- Software name: appdown
- Software type: Microsoft Framwork
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Doctor Remy remained, looking critically at the clay figure.
Moreover, the little, sleepy town, whose intellectual brilliants were few, and not of the first water, naturally felt that it could not afford to ignore the fine talent which had so suddenly blazed out in its midst, and which might be regarded as, in some sense, of its own creation.
On the 20th of April, Frederick, having secretly placed his army in the best possible condition, commenced a rapid march upon Prague, thus plunging into the very heart of Bohemia. He advanced in three great columns up the valley of the Elbe and the Moldau. His movements were so rapid and unexpected that he seized several Austrian magazines which they had not even time to burn. Three months provisions were thus obtained for412 his whole army. The first column, under the king, was sixty thousand strong. The second column, led by General Bevern, numbered twenty-three thousand, horse and foot. The third, under Marshal Schwerin, counted thirty-two thousand foot and twelve thousand horse. On the 2d of May the banners of Frederick were seen from the steeples of Prague. They appeared floating from the heights of the Weissenberg, a few miles west of the city. At the same time, the other two columns, which had united under Marshal Schwerin, appeared on the east side of the Moldau, upon both banks of which the city is built.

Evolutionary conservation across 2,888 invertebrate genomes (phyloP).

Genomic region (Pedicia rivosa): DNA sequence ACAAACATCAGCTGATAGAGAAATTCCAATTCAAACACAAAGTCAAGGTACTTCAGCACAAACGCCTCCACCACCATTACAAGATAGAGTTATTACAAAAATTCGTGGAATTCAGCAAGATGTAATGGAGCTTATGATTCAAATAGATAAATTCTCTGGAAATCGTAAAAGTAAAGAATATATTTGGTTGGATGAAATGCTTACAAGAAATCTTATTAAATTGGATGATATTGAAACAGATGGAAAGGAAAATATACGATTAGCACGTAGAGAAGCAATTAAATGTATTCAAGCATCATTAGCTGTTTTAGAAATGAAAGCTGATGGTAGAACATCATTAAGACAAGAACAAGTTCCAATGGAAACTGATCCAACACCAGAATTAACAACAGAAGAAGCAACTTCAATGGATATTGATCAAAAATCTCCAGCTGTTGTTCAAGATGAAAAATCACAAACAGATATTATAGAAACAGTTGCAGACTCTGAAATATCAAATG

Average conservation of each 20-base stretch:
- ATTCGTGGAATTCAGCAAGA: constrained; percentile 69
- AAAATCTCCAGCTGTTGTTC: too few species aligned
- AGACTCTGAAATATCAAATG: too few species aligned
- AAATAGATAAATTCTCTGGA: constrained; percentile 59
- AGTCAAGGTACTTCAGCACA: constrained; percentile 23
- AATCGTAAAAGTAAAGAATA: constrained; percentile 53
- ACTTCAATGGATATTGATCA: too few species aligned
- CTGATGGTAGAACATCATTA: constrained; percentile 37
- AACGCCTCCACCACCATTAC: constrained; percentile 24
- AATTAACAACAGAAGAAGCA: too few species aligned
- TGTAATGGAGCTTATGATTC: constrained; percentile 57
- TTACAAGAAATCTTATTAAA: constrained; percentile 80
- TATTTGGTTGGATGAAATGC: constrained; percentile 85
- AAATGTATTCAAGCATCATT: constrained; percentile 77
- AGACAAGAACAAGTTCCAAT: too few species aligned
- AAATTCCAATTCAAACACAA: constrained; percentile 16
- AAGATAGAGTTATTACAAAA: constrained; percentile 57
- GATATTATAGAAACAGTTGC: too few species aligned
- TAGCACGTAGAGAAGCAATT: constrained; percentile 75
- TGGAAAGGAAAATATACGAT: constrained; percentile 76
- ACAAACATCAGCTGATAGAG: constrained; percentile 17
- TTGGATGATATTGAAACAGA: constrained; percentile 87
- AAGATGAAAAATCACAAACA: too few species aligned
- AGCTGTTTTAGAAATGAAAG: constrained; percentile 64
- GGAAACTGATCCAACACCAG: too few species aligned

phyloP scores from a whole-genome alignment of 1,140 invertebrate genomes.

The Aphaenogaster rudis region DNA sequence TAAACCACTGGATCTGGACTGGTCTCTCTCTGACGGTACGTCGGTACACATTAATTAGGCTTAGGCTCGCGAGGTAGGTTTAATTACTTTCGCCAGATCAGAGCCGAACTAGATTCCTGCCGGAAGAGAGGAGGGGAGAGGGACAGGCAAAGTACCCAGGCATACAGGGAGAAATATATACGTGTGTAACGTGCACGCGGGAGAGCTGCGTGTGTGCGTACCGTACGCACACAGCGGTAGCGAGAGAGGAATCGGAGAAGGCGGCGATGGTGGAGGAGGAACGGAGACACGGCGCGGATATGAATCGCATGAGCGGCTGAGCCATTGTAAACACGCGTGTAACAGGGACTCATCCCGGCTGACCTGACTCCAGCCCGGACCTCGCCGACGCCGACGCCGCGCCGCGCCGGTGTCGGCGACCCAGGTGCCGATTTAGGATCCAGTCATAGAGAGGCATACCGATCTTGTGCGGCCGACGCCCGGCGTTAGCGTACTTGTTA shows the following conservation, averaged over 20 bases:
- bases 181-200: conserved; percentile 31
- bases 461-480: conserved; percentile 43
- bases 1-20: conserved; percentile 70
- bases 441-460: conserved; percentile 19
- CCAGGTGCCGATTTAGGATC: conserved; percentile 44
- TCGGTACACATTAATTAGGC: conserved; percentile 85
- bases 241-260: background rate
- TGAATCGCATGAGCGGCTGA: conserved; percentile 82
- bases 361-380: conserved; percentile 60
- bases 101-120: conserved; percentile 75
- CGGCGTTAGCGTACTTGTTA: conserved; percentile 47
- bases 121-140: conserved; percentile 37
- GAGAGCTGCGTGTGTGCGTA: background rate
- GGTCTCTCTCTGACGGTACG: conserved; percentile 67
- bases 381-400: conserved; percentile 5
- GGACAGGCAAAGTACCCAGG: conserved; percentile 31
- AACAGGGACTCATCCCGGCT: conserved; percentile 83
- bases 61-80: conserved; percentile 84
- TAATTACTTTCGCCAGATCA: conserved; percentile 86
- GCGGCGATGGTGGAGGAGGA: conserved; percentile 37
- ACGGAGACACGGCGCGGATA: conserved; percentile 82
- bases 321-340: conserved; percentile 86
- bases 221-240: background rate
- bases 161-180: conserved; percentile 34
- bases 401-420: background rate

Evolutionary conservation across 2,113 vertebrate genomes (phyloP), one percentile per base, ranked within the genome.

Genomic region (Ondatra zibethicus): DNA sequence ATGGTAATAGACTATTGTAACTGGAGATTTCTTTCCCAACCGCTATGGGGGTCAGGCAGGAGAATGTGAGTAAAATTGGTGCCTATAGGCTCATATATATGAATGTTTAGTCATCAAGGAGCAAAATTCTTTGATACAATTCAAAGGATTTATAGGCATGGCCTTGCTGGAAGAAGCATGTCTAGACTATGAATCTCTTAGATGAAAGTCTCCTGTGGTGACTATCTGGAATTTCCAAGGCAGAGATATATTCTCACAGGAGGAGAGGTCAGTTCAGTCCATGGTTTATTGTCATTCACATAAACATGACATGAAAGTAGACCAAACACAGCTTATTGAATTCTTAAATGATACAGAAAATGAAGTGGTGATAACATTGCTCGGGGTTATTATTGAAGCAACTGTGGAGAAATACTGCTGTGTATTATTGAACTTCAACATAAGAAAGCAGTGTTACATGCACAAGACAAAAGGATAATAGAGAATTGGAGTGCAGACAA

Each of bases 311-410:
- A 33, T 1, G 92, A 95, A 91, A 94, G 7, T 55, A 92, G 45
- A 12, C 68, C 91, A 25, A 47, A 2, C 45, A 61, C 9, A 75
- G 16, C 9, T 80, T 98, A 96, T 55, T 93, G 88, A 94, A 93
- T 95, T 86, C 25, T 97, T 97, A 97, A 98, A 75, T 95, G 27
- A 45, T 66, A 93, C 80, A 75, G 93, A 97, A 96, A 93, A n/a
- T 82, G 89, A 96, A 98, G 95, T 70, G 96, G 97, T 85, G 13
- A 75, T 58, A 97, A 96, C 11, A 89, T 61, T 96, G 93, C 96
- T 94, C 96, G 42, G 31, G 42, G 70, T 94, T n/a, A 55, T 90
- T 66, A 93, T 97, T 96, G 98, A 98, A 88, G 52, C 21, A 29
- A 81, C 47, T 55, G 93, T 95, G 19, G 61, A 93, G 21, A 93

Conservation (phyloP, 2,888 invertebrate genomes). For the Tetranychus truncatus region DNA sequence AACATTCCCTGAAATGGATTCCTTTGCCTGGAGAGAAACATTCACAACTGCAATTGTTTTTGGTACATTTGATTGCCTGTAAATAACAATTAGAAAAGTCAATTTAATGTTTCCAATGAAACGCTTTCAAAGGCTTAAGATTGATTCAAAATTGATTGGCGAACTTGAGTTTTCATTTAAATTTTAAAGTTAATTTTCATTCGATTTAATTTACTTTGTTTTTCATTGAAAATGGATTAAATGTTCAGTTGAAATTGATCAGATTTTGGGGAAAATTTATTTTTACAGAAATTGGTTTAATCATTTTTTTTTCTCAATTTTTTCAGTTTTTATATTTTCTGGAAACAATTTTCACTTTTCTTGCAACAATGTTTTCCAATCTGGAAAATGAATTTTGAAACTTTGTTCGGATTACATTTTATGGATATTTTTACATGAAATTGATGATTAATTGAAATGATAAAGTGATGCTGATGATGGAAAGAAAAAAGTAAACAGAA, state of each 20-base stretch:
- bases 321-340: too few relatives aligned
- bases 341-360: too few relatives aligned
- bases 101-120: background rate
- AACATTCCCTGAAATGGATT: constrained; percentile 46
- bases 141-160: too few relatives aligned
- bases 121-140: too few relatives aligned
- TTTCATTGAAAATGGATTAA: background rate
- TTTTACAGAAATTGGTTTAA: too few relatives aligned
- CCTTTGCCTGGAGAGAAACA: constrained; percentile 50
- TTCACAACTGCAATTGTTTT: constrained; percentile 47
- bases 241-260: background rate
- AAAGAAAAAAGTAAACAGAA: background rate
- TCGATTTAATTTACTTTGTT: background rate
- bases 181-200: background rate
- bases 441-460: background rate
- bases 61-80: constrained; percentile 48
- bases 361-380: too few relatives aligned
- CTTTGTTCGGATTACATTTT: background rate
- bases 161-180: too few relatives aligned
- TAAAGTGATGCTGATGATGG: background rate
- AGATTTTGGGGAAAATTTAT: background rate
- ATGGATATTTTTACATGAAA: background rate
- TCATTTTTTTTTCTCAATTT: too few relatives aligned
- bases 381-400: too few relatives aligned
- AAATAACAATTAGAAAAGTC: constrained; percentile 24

He saw before him a man of medium height and compactly built figure. His locks had been touched by thought or care to a premature grayness, for he had scarcely yet entered upon middle age. His features were regular, and would have been handsome had they been less keenly and coldly intellectual,the physical mould was forgotten in the mental one that made itself so much more manifest. Their expression was one of active intelligence and calm force, embittered, at the mouth, by a touch of scorn. Yet the face did not absolutely repel; for many minds, it would possess an inscrutable fascination. It provoked study; it challenged the imagination and the understanding.While in health and prosperity, quaffing the wines of Frederick, he was an avowed infidel, and eagerly joined the ribald companions of the king in denouncing all religion as the fanaticism of weak minds. But in these hours of pain, of loneliness, and of approaching death he could find no consolation in the teachings of philosophy. He sent for two Christian ministers to visit497 him daily, and daily had the Bible read to him. It was a death-bed repentance. Bitterly he deplored a wasted life. Sincerely he seemed to embrace the doctrines of Christianity.143 He died, after a lingering sickness, far from home and friends, on the 27th of July, 1759.